WHAT IS AN OSTOMY?
An ostomy is a surgically created opening connecting an internal organ to the surface of the body. Different kinds of ostomies are named for the organ involved. The most common types of ostomies in intestinal surgery are an "ileostomy" (connecting the ileal part of the small intestine to the abdominal wall) and a "colostomy" (connecting the colon, or, large intestine to the abdominal wall).
An ostomy may be temporary or permanent. A temporary ostomy may be required if the intestinal tract can't be properly prepared for surgery because of blockage by disease or scar tissue. A temporary ostomy may also be created to allow inflammation or an operative site to heal without contamination by stool. Temporary ostomies can usually be reversed with minimal or no loss of intestinal function. A permanent ostomy may be required when disease, or its treatment, impairs normal intestinal function, or when the muscles that control elimination do not work properly or require removal. The most common causes of these conditions are low rectal cancer and inflammatory bowel disease.
HOW WILL I CONTROL MY BOWEL MOVEMENTS?
Once your ostomy has been created, your surgeon or wound ostomy continence nurse (a WOC nurse specializes in ostomy care) will teach you to attach and care for a pouch called an ostomy appliance. An ostomy appliance, or pouch, is designed to catch eliminated fecal material (stool). The pouch is made of plastic and is held to the body with an adhesive. The adhesive, in turn, protects the skin from moisture. The pouch is disposable and is emptied or changed as needed. The system is quite secure; "accidents" are not common, and the pouches are odor-free. Your bowel movements will naturally empty into the pouch. The frequency and quantity of your bowel movements will vary, depending on the type of ostomy you have, your diet, and your bowel habits prior to surgery. You may be instructed to modify your eating habits in order to control the frequency and consistency of your bowel movements. If the ostomy is a colostomy, irrigation techniques may be learned which allow for increased control over the timing of bowel movements.
WILL OTHER PEOPLE KNOW THAT I HAVE AN OSTOMY?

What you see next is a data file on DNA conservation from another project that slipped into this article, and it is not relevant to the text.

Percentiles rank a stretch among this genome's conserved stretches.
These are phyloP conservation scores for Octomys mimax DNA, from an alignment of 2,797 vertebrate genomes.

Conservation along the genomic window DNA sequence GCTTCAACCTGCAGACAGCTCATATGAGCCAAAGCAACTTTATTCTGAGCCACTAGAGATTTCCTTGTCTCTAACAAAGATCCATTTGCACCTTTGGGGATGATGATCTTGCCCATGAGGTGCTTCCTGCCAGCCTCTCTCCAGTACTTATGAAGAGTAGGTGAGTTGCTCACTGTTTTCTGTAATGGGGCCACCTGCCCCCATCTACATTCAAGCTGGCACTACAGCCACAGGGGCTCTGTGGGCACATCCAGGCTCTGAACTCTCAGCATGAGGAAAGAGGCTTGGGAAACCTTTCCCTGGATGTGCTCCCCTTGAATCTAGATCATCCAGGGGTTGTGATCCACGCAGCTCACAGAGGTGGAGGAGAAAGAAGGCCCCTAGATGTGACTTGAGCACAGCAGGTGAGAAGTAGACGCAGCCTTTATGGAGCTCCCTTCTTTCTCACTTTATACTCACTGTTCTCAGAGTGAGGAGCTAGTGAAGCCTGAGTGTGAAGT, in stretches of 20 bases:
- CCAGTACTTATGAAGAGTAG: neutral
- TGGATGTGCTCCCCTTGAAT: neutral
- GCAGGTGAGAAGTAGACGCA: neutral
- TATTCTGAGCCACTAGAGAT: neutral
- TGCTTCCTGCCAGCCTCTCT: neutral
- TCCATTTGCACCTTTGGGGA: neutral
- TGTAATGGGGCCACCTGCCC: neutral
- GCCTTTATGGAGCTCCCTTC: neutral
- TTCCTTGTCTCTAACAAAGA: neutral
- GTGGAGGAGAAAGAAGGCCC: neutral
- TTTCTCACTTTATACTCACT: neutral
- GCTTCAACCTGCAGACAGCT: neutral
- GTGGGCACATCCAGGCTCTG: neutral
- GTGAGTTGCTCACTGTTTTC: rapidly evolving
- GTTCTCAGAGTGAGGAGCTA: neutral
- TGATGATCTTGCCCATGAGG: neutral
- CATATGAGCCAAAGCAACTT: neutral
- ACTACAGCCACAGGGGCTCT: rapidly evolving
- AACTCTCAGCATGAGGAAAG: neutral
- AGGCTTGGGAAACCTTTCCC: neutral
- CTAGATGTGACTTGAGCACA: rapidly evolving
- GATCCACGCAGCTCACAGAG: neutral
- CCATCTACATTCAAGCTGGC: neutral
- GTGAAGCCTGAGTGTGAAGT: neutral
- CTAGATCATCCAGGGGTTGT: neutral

Not unless you tell them. An ostomy is easily hidden by your usual clothing. You probably have met people with an ostomy and not realized it!
WHERE WILL THE OSTOMY BE?
An ostomy is best placed on a flat portion of the abdominal wall. Before undergoing surgery to create an ostomy, it is best for your surgeon or WOC nurse to mark an appropriate place on your abdominal wall not constricted by your belt-line. A colostomy is usually placed to the left of your navel and an ileostomy to the right.
WILL MY PHYSICAL ACTIVITIES BE LIMITED?
The answer to this question is usually no. Public figures, prominent entertainers, and even professional athletes have ostomies that do not significantly limit their activities. All your usual activities, including active sports, may be resumed once healing from surgery is complete.
WILL AN OSTOMY AFFECT MY SEX LIFE?
Most patients with ostomies resume their usual sexual activity. Many people with ostomies worry about how their sexual partner will think of them because of their appliance. This perceived change in one's body image can be overcome by a strong relationship, time and patience. Support groups are also available in many cities.
WHAT ARE THE COMPLICATIONS OF AN OSTOMY?
Complications from an ostomy can occur. Most, like local skin irritation are typically minor and can be easily remedied. Problems such as a hernia associated with the ostomy or prolapse of the ostomy (a protrusion of the bowel) occasionally require surgery if they cause significant symptoms. Weight loss or gain may affect the function of an ostomy.
Living with an ostomy will require some adjustments and learning, but an active and fulfilling life is still possible and likely. Your colon and rectal surgeon and WOC nurse will provide you with skills and support to help you better live with your ostomy.
WOULD YOU LIKE ADDITIONAL INFORMATION?
More information about ostomies can be found at: www.uoaa.org – The United Ostomy Associations of America
© 2008 American Society of Colon & Rectal Surgeons